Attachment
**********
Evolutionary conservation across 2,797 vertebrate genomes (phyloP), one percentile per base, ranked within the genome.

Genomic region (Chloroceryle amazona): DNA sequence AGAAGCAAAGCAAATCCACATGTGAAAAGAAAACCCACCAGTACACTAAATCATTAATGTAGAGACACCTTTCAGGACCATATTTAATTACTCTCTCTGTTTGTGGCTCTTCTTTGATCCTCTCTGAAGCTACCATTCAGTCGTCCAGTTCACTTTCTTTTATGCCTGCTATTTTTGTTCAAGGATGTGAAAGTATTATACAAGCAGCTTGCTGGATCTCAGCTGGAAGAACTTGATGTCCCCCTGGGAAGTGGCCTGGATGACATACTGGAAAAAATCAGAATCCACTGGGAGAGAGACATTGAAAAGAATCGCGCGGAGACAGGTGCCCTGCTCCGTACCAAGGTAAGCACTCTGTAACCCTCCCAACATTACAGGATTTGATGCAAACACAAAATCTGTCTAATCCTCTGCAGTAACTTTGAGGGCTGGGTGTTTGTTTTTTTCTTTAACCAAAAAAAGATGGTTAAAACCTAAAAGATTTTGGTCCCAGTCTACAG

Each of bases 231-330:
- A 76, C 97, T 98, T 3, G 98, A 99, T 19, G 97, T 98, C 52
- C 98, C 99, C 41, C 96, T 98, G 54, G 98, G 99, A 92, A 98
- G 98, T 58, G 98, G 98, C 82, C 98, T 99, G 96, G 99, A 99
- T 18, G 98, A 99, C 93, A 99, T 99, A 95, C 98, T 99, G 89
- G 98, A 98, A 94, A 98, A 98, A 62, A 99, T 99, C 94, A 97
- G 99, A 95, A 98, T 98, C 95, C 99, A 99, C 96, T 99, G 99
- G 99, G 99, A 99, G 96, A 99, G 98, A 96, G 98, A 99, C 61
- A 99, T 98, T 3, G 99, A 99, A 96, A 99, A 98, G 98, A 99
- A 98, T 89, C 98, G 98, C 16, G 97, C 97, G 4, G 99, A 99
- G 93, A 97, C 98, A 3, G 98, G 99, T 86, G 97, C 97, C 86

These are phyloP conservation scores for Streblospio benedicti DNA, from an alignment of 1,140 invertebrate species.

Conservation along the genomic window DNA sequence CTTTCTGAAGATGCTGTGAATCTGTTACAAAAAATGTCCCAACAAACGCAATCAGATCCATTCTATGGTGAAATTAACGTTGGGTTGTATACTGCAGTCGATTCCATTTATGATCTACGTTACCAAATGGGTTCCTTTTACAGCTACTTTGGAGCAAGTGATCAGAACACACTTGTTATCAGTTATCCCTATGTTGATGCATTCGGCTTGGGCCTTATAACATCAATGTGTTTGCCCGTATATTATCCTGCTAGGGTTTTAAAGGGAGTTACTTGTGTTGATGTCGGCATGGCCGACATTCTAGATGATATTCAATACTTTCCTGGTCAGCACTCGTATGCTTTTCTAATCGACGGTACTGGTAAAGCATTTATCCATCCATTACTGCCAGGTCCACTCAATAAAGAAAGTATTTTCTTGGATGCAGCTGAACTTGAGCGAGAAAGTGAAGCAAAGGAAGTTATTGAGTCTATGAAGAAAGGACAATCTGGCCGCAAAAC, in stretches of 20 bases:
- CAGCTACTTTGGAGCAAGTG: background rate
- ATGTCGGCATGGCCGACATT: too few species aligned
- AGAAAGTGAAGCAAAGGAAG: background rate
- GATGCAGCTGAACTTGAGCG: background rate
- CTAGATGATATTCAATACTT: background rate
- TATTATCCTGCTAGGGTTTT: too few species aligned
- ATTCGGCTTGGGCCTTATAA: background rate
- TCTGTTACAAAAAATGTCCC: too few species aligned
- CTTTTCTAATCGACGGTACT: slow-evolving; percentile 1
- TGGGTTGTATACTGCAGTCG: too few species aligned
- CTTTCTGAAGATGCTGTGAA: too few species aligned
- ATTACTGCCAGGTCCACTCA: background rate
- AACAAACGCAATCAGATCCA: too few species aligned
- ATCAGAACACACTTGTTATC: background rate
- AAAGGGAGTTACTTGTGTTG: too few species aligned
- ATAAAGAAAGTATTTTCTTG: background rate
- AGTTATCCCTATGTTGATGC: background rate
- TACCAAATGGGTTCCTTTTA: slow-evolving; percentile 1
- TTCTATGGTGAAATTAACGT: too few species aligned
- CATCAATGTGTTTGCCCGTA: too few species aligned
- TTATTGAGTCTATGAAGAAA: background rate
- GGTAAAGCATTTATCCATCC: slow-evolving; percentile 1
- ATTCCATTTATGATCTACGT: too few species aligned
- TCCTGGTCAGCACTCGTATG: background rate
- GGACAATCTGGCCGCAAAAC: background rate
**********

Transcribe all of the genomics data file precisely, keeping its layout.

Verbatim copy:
Evolutionary conservation across 2,797 vertebrate genomes (phyloP), one percentile per base, ranked within the genome.

Genomic region (Chloroceryle amazona): DNA sequence AGAAGCAAAGCAAATCCACATGTGAAAAGAAAACCCACCAGTACACTAAATCATTAATGTAGAGACACCTTTCAGGACCATATTTAATTACTCTCTCTGTTTGTGGCTCTTCTTTGATCCTCTCTGAAGCTACCATTCAGTCGTCCAGTTCACTTTCTTTTATGCCTGCTATTTTTGTTCAAGGATGTGAAAGTATTATACAAGCAGCTTGCTGGATCTCAGCTGGAAGAACTTGATGTCCCCCTGGGAAGTGGCCTGGATGACATACTGGAAAAAATCAGAATCCACTGGGAGAGAGACATTGAAAAGAATCGCGCGGAGACAGGTGCCCTGCTCCGTACCAAGGTAAGCACTCTGTAACCCTCCCAACATTACAGGATTTGATGCAAACACAAAATCTGTCTAATCCTCTGCAGTAACTTTGAGGGCTGGGTGTTTGTTTTTTTCTTTAACCAAAAAAAGATGGTTAAAACCTAAAAGATTTTGGTCCCAGTCTACAG

Each of bases 231-330:
- A 76, C 97, T 98, T 3, G 98, A 99, T 19, G 97, T 98, C 52
- C 98, C 99, C 41, C 96, T 98, G 54, G 98, G 99, A 92, A 98
- G 98, T 58, G 98, G 98, C 82, C 98, T 99, G 96, G 99, A 99
- T 18, G 98, A 99, C 93, A 99, T 99, A 95, C 98, T 99, G 89
- G 98, A 98, A 94, A 98, A 98, A 62, A 99, T 99, C 94, A 97
- G 99, A 95, A 98, T 98, C 95, C 99, A 99, C 96, T 99, G 99
- G 99, G 99, A 99, G 96, A 99, G 98, A 96, G 98, A 99, C 61
- A 99, T 98, T 3, G 99, A 99, A 96, A 99, A 98, G 98, A 99
- A 98, T 89, C 98, G 98, C 16, G 97, C 97, G 4, G 99, A 99
- G 93, A 97, C 98, A 3, G 98, G 99, T 86, G 97, C 97, C 86

These are phyloP conservation scores for Streblospio benedicti DNA, from an alignment of 1,140 invertebrate species.

Conservation along the genomic window DNA sequence CTTTCTGAAGATGCTGTGAATCTGTTACAAAAAATGTCCCAACAAACGCAATCAGATCCATTCTATGGTGAAATTAACGTTGGGTTGTATACTGCAGTCGATTCCATTTATGATCTACGTTACCAAATGGGTTCCTTTTACAGCTACTTTGGAGCAAGTGATCAGAACACACTTGTTATCAGTTATCCCTATGTTGATGCATTCGGCTTGGGCCTTATAACATCAATGTGTTTGCCCGTATATTATCCTGCTAGGGTTTTAAAGGGAGTTACTTGTGTTGATGTCGGCATGGCCGACATTCTAGATGATATTCAATACTTTCCTGGTCAGCACTCGTATGCTTTTCTAATCGACGGTACTGGTAAAGCATTTATCCATCCATTACTGCCAGGTCCACTCAATAAAGAAAGTATTTTCTTGGATGCAGCTGAACTTGAGCGAGAAAGTGAAGCAAAGGAAGTTATTGAGTCTATGAAGAAAGGACAATCTGGCCGCAAAAC, in stretches of 20 bases:
- CAGCTACTTTGGAGCAAGTG: background rate
- ATGTCGGCATGGCCGACATT: too few species aligned
- AGAAAGTGAAGCAAAGGAAG: background rate
- GATGCAGCTGAACTTGAGCG: background rate
- CTAGATGATATTCAATACTT: background rate
- TATTATCCTGCTAGGGTTTT: too few species aligned
- ATTCGGCTTGGGCCTTATAA: background rate
- TCTGTTACAAAAAATGTCCC: too few species aligned
- CTTTTCTAATCGACGGTACT: slow-evolving; percentile 1
- TGGGTTGTATACTGCAGTCG: too few species aligned
- CTTTCTGAAGATGCTGTGAA: too few species aligned
- ATTACTGCCAGGTCCACTCA: background rate
- AACAAACGCAATCAGATCCA: too few species aligned
- ATCAGAACACACTTGTTATC: background rate
- AAAGGGAGTTACTTGTGTTG: too few species aligned
- ATAAAGAAAGTATTTTCTTG: background rate
- AGTTATCCCTATGTTGATGC: background rate
- TACCAAATGGGTTCCTTTTA: slow-evolving; percentile 1
- TTCTATGGTGAAATTAACGT: too few species aligned
- CATCAATGTGTTTGCCCGTA: too few species aligned
- TTATTGAGTCTATGAAGAAA: background rate
- GGTAAAGCATTTATCCATCC: slow-evolving; percentile 1
- ATTCCATTTATGATCTACGT: too few species aligned
- TCCTGGTCAGCACTCGTATG: background rate
- GGACAATCTGGCCGCAAAAC: background rate